“Mad Money” host Jim Cramer reveals a stock that could gallop higher.» Read More
We've seen these tales of two companies before: one competitor begins pulling away from another, and like a raging brush fire, generates its own momentum, makes its own wind, and just keeps growing. And growing. Devouring everything in its path.
On a mostly negative week for the markets, where tech outperformed and the NASDAQ 100 was the only major index positive for the week, the Dow finishes in the red to close below the 10,000-mark on Friday.
Verizon is facing some major challenges, and it's looking for some new growth drivers.
Maria Bartiromo recently sat down Google’s Marissa Mayer who heads up the company’s search products and user experience about Google’s licensing agreement with Twitter. Now, Google will receive a stream of Tweets to enhance Google’s search results.
Tech giants Amazon.com, Microsoft, Google, Yahoo and Apple reported earnings in the last week, each posting stronger than expected results. Does this signal the beginning of a recovery—and will tech stocks continue to rise? Gene Munster at Piper Jaffray and Dan Morgan at Synovus Securities shared their insights.
This has been a fascinating week for Apple and Microsoft. Both have been mired in a pitched battle with each other for decades, but I can't remember a week like this one, with so much news, so much excitement, so much meat on the bone for both company's stories.
Over 40 an unemployed? Here are the six best job-hunting tips for executives, including how to shave 10 years off of your image and why your current job search isn't working. Sorry, sir. Someone had to tell you.
Ahead of Friday's opening bell, investors will be watching earnings from Microsoft and Fed Chairman Ben Bernanke's address at the Boston Fed's annual conference.
Microsoft launched its newest software program—Windows 7—on Thursday, aiming to win back customers and strengthen its grip on the PC market. So will the new operating system roll a lucky 7 for the software giant? Katherine Egbert, tech analyst at Jeffries & Co. and Molly Wood, executive editor at CNET.Com shared their views.
Twitter gets 55 million monthly visitors, it has raised $155 million in venture capital, and it has generated intense interest from Hollywood to Iran. But it hasn’t earned much revenue and certainly no profit.
When you're running a company the size of Microsoft, you're going to face issues. Lots of them. Competition with Apple, and Google, and Sony, economic vagaries, the European Commission, the Justice Department. Product development, innovation, politics.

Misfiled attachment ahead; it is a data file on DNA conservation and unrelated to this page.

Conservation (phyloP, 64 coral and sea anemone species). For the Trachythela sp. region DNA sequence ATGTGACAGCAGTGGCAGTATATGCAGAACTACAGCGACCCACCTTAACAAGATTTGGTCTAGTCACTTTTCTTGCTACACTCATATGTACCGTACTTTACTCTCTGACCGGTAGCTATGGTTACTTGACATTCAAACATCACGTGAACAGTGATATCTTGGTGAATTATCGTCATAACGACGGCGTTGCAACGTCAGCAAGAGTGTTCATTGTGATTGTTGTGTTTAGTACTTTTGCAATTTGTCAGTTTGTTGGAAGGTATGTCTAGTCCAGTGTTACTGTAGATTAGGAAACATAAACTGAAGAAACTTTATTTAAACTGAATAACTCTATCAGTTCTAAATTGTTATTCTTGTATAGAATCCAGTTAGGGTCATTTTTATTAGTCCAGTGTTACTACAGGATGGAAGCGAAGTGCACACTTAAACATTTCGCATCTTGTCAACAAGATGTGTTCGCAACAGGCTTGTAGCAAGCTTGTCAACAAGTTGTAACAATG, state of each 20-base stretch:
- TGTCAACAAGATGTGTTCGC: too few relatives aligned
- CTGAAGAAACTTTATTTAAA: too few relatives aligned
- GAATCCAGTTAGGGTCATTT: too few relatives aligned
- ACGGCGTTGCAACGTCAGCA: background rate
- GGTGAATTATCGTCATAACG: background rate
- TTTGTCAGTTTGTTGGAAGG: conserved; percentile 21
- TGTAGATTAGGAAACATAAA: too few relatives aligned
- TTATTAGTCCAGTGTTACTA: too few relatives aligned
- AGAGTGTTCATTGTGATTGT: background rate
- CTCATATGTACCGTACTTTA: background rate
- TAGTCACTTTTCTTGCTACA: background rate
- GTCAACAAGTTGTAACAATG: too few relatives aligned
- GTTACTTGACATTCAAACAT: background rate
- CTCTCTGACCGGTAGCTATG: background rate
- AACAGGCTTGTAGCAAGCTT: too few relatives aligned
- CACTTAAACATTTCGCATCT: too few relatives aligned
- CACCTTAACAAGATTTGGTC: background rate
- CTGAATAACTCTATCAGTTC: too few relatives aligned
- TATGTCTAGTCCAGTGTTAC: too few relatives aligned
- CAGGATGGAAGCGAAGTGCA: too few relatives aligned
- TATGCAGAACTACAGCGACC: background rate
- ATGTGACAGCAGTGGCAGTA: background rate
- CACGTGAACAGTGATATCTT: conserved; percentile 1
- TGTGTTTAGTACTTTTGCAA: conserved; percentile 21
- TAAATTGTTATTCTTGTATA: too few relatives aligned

MySpace's recently-appointed CEO Owen Van Natta unveiled his content-focused strategy and new music initiatives.
There’s still a week-and-a-half left in the month, but the markets are currently maintaining yet another month of gains.
Microsoft CEO Steve Ballmer sat down with me at company headquarters for a wide-ranging, 30-minute interview about the Windows 7 operating system.
The weakening dollar has been one of the catalysts driving stocks and other risk assets higher, and it is a main focus of traders this week as they sort through a deluge of corporate earnings news and watch the dollar shrink to a 14-month low.
The CBOE Volatility Index, considered the measure for fear in the market, dropped to just above 20 on Wednesday. Should investors be paying attention to the figures? Lincoln Ellis, managing director at the Linn Group and J.J. Burns, president of J.J. Burns & Co. shared their market insights.
Although he predicts commercial vacancy rates won't peak until 2011, Joe Rodriguez, portfolio manager of the 5-star rated AIM Select Real Estate Fund, said commercial real estate still offers investment opportunities.
Google will launch music search pages next week that will come with the ability to purchase songs for download.
In today's trading session, a total of 79 stocks in the S&P 500 reached new 52-week highs. Here is a look at those companies.
Microsoft is expected to announce it will incorporate both Facebook and Twitter's real time updates into Bing search results. The deals would be non-exclusive and separate from each other, and would represent a mind-shift for how Microsoft thinks about search